What’s your beef

Smoky River Regional Economic Development

by Dan Dibbelt

A few articles back I wrote about the need for us to support our local economy in everything we purchase.

While that is in itself an admirable goal, it is largely impossible; just check out the label on the clothes you wear, the kitchen products you buy and the food you eat.

Most recently, we have heard through news sources the decision by Earls restaurants to only use meat from a producer who has been Certified Humane which is only available through a US supplier. The Certified Humane label refers to the animal’s availability of food and water, conditions of their pens, air quality and the transportation of the animals.

Now, I am not a farmer, but I have relatives that were and have many friends who are, and never, have I seen animals treated better than by are own producers.

Many years ago, I did a series of articles on the 4-H. I spent time on farms and watched how the farm youth raised and cared for their animals. I also saw many tears, after their cattle were auctioned off for slaughter.

It was a tough lesson for many kids, and for all of us that eat meat, it is a reality, that animals must be slaughtered in order for us to enjoy our Sunday evening BBQ’d rib eye.

And while I know the world would be a better place if we all stopped eating meat, that’s simply not going to happen.

It is in the producers own best interests to ensure their animals are healthy and happy. It should also be noted that the Canadian Food Inspection Agency (CFIA) has strict regulations on the transportation of animals and slaughtering.

So perhaps our cattle producers don’t have a certificate, but I would suspect they meet or exceed these standards set by some one else.

In addition to that, Alberta has a reputation for growing the best beef you can buy.

Despite all that, restaurants have the right to purchase their food products they serve from where ever they wish. And we as consumers have the right to eat at restaurants that provide meals prepared with food products, we trust, believe in and support our local and the Alberta economy.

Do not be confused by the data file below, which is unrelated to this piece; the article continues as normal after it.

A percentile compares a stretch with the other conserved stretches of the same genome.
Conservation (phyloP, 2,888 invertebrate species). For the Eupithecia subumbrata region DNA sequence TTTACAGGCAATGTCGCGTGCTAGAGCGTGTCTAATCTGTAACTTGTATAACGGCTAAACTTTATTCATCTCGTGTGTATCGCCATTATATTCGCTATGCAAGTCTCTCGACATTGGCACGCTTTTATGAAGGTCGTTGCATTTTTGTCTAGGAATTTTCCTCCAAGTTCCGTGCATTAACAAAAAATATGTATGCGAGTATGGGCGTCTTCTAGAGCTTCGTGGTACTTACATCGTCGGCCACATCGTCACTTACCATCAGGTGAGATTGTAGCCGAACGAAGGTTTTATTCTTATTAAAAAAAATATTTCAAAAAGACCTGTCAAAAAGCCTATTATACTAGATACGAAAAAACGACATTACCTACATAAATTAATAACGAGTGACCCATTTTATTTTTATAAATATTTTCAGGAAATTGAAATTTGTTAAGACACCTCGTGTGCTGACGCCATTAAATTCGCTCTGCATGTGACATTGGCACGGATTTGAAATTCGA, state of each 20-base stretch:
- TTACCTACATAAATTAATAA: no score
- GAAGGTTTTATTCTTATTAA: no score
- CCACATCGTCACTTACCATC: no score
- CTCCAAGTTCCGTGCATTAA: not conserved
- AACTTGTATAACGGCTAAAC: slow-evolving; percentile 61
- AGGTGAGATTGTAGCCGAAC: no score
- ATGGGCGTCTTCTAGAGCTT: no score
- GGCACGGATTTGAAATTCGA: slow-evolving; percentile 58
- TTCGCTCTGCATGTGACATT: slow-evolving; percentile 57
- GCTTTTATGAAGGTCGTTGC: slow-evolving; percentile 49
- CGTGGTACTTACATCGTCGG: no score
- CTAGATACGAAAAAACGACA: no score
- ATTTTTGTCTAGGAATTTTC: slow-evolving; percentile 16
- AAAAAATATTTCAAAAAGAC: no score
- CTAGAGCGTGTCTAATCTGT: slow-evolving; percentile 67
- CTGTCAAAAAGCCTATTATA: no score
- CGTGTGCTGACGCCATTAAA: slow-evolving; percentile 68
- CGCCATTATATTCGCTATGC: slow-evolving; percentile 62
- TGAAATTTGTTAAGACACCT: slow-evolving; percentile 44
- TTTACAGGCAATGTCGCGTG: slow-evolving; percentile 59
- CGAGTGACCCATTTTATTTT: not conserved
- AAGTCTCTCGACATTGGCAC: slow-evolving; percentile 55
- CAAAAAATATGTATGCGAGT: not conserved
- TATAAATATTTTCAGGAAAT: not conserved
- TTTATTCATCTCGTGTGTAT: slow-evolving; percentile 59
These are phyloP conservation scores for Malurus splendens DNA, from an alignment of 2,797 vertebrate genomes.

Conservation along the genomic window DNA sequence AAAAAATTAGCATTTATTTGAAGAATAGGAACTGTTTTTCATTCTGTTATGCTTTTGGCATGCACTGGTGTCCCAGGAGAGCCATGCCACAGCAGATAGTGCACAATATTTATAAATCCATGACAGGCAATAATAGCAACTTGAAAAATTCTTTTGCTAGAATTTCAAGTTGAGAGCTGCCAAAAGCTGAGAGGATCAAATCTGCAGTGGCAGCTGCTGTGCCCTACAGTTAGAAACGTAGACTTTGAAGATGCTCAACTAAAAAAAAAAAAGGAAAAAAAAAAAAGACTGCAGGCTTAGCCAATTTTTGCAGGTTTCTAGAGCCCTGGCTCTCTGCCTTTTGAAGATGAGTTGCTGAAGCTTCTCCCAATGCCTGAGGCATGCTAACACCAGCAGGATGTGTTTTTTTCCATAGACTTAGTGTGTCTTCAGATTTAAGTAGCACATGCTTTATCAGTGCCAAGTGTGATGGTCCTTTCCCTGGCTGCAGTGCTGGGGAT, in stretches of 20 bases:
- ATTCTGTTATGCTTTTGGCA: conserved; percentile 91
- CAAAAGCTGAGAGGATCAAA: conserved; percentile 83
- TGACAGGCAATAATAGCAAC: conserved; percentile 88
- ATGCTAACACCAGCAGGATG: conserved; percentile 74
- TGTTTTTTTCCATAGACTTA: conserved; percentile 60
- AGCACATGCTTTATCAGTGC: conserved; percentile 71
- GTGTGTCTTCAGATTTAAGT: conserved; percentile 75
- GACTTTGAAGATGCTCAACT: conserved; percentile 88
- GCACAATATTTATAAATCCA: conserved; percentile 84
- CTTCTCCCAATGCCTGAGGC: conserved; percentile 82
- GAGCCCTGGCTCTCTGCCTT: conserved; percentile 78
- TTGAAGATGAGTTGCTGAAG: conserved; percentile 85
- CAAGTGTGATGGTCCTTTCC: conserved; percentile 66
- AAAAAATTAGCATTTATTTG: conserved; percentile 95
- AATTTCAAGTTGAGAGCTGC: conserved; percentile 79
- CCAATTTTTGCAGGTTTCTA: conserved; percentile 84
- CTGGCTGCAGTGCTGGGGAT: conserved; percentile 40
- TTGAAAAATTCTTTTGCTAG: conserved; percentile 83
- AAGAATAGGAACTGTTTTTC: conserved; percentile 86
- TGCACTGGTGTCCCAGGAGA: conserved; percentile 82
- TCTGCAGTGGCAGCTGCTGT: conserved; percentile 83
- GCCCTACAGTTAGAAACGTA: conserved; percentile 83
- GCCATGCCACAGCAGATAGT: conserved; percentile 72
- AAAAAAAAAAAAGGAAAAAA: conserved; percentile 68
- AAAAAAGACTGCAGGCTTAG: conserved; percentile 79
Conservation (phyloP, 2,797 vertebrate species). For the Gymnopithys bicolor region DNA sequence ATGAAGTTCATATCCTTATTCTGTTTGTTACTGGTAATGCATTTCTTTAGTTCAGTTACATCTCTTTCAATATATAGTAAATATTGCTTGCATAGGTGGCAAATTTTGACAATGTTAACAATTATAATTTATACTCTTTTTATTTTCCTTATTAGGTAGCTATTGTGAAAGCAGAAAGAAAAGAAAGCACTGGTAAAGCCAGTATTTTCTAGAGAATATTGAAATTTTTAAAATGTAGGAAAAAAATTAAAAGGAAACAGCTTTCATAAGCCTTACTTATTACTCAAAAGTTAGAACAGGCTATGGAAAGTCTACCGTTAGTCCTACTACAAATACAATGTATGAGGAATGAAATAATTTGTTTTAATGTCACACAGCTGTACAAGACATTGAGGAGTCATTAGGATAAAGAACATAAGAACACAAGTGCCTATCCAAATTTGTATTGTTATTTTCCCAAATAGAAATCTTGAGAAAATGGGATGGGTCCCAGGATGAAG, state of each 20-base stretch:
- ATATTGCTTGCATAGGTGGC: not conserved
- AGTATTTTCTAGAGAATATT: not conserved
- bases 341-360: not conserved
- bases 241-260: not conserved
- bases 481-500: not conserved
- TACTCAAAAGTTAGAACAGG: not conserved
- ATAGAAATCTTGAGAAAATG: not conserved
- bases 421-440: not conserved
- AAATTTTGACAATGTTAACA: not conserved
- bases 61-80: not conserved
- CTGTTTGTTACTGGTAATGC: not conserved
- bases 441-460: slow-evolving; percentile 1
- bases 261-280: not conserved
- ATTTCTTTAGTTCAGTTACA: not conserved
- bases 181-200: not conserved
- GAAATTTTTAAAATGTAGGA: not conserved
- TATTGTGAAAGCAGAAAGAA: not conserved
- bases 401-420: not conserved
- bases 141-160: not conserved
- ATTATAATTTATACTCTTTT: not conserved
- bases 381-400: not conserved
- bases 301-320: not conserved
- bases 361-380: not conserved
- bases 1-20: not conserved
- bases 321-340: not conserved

Because of the superior quality of Alberta beef, I have always just assumed restaurants used Alberta beef. The recent decision by Earls, however, has wakened me to the fact that is not the case.

In an October 2015 article by Jennifer Graham, with the Canadian press, she writes, “No one from A&W was available for comment, but the chain has said previously that it gets some beef from Canada, but also brings it in from the United States and Australia to meet its hormone-free guarantee.”

She goes on to write, “McDonald’s Canada says it gets 100 per cent of its beef from Canadian producers. That amounted to about 64 million pounds last year, says Sherry MacLauchlan with McDonald’s Canada.”

This issue can go far beyond beef to include other meat products and other food products used to prepare our meals.

Perhaps it is time we stood up for local, Alberta and Canadian producers.

Perhaps we need to start asking where the food products the restaurant uses are sourced.

And perhaps we need to start patronizing only restaurants that make every attempt to source local.

I am an A&W fan, however, I am a bigger Canadian fan and I will now support McDonald’s because they support us. As consumers we need to impress upon the places where we shop, that we want them to support local and Canadian or we will no longer patronize them.

Many of you may recall the situation in Leamington, Ontario, where Heinz Ketchup shut down a plant and French’s moved in and sourced Canadian tomatoes. Local consumer support for French’s’ was overwhelming.

Consumers have the power, perhaps it is time we started using it.

Share this post